TML: Please tell us about your family. Are you married, children, how old, how many? Tell us about your parents, upbringing, siblings, achievements etc. How has your family adjusted to the change and how do they like the East Coast?
YS: My family originates from Surat, Gujarat, in India. My parents are first generation immigrants who migrated to London, England in the late 1960's. My parents are noble, hardworking, committed and devoted parents that played an instrumental role in shaping my direction in life. I am one of five children, 4th in line amongst four boys and one girl.
I had a fairly conservative upbringing, in a fairly conservative Muslim Community in Stamford Hill, North London, which is also home to the largest Orthodox Jewish Community outside of Israel. The importance of praying five times a day, love for and obedience to Allah, adherence to Sunnah was instilled in us from a fairly young age. My father was very conscious of taking us to pray at the Masjid. Thus, I used to offer even Fajr at the masjid from around the tender age of 8, regardless of the season.
In England, it is a tradition for all children to attend Maktab (evening school) at their local Masjid, learning how to read Quran, and more than just the basics of Islam. It is here that I developed a profound love for Quranic recitation and would often learn more than the portion assigned by my teacher. At the age of eleven, to further quench my thirst for Quran, I enrolled at a seminary, Jameah Islamiya, Kent and completed Hifdh within 1.5 years. I was the first Hafidh produced by the institution, may Allah accept.
After this, I developed a zeal to understand the Quran, and to further increase my knowledge and understanding of the noble book, I enrolled in the Alim Program in Darul Uloom London, UK. Here, I completed a six year rigorous Darse Nizami program, studying various Islamic Sciences such as Arabic and it's related subjects, Fiqh and its principles, Hadeeth and its principles, Tafseer and its principles, and Aqidah. I had the pleasure of studying under some of the greatest scholars of the UK, most notably, Mufti Umar Farooq of London, whom I am indebted to for his specific attention and love. Upon graduating, I enrolled at Birkbeck College, University of London, and completed an MA in Islamic Studies.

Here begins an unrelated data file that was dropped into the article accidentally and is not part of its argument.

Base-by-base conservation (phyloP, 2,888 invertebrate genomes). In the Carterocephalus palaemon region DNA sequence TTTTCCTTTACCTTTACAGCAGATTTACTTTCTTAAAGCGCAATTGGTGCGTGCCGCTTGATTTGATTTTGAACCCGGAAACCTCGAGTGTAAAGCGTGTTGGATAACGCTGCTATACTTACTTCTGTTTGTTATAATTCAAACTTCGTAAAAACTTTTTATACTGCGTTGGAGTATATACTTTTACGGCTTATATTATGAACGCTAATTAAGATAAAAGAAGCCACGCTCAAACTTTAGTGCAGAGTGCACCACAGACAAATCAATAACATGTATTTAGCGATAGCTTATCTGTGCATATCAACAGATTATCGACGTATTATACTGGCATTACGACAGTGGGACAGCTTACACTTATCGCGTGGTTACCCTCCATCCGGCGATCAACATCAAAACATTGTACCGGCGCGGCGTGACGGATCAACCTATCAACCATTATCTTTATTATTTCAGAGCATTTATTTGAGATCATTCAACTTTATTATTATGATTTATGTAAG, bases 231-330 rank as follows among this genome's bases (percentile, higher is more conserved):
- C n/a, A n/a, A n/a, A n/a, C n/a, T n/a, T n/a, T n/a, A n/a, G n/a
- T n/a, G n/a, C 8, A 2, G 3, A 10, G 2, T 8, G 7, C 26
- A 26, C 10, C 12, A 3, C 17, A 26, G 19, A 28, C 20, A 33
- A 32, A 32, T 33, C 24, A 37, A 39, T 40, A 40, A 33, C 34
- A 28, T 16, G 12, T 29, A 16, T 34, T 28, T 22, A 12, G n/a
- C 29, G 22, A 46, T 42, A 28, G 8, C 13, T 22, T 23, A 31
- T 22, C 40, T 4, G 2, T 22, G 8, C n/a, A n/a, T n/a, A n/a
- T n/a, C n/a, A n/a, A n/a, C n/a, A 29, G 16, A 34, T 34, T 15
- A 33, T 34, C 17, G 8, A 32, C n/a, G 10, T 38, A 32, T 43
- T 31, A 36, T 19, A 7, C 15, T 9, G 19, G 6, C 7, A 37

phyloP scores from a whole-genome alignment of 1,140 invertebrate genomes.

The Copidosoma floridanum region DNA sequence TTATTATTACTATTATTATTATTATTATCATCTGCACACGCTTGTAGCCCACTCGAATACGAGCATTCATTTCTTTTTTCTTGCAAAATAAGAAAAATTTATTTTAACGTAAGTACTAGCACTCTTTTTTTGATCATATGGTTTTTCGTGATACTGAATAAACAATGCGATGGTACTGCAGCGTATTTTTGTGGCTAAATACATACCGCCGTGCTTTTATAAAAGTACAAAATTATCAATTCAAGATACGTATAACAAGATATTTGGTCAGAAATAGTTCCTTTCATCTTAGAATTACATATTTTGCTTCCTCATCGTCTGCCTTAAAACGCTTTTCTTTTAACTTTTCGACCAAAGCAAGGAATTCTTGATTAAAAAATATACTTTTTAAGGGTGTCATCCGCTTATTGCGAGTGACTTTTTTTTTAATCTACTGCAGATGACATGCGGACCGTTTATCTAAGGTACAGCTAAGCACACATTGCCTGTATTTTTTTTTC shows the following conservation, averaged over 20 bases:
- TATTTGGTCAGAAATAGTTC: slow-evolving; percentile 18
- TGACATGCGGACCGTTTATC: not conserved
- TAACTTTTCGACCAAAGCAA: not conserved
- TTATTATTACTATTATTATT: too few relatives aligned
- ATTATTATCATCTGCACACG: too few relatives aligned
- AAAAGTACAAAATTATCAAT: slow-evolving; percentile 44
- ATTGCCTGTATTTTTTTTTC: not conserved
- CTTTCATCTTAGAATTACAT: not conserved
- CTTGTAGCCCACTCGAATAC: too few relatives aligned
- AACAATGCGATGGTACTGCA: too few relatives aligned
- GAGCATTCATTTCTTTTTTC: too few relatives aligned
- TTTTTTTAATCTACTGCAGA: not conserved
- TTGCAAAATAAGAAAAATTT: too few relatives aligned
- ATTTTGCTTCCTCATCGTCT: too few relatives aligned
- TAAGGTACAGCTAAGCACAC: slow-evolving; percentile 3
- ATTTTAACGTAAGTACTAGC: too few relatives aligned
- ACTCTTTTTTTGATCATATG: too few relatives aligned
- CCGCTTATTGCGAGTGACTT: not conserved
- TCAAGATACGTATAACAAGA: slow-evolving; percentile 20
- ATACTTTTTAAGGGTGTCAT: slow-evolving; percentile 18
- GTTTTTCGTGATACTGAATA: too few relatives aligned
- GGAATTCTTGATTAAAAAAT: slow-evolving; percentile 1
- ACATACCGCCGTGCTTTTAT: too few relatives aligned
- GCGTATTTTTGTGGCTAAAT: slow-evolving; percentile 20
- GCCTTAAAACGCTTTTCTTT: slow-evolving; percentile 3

I have been serving as an Imam ever since graduating from Darul Uloom at the tender age of 20. I made a huge stride by migrating across the Atlantic, to the USA in 2006, and was very privileged to the join one of the best communities in USA, in Plano, Texas. I served the community of IACC for seven years before deciding [that] I wanted to change my career path and take on a new challenge.
I joined ISB, with its Al-Rahmah [School and Qur'an Academy], an educational institute that has a growing reputation in providing outstanding educational services at various levels in June of this year to develop an Alim Program.
I am blessed to have been married for ten years, and am blessed with three beautiful daughters. My family is adjusting well to the East Coast with the blessing of Allah.
TML: What did you want to be when you grew up? When and how did you make the decision to become an imam, religious director, teacher?
YS: In all honesty, as a young child, I always spoke of being a surgeon when I grew up. Not that I had any idea of what that career entailed, but maybe I just liked the word. It was not until I was fully engaged in my pursuit of sacred knowledge that I realized that Allah has a plan for me, and that I am just simply going with the plan he has in store for me. I am humbled that Allah selected me for such an immense and esteemed position, and I pray daily that he assists me in fulfilling the rights of such a role.
TML: Why are you an imam?
YS: The Prophet Sallallahu alaihi wa sallam was Imam of his people, and in his position helped and touched the lives of thousands. I wanted to emulate the path of the Prophet in being able to help people connect to Allah, understand their purpose and direction in life, try to guide them through the various struggles and challenges life presents whilst keeping firm focus on the ultimate goal of life. This is what motivates me daily.
TML: Aside from the Quran, what are you currently reading?
YS: Taareekh Dawat wa Azeemat by Shaikh Abul Hasan Ali Nadwi.
TML: What are you passionate about? When you are not teaching how do you keep busy?
YS: I am passionate about various things. Civic engagement, interfaith, social justice are some of them. My biggest passion, however, is soccer, and more specifically, English premier league soccer. I simply can't get enough. Despite being in USA for over seven years, I still haven't caught on to the American Football hype, and have never watched one entire game of American Football. Maybe it is my British stubbornness.
TML: What inspires you daily? Is it hard to be a imam?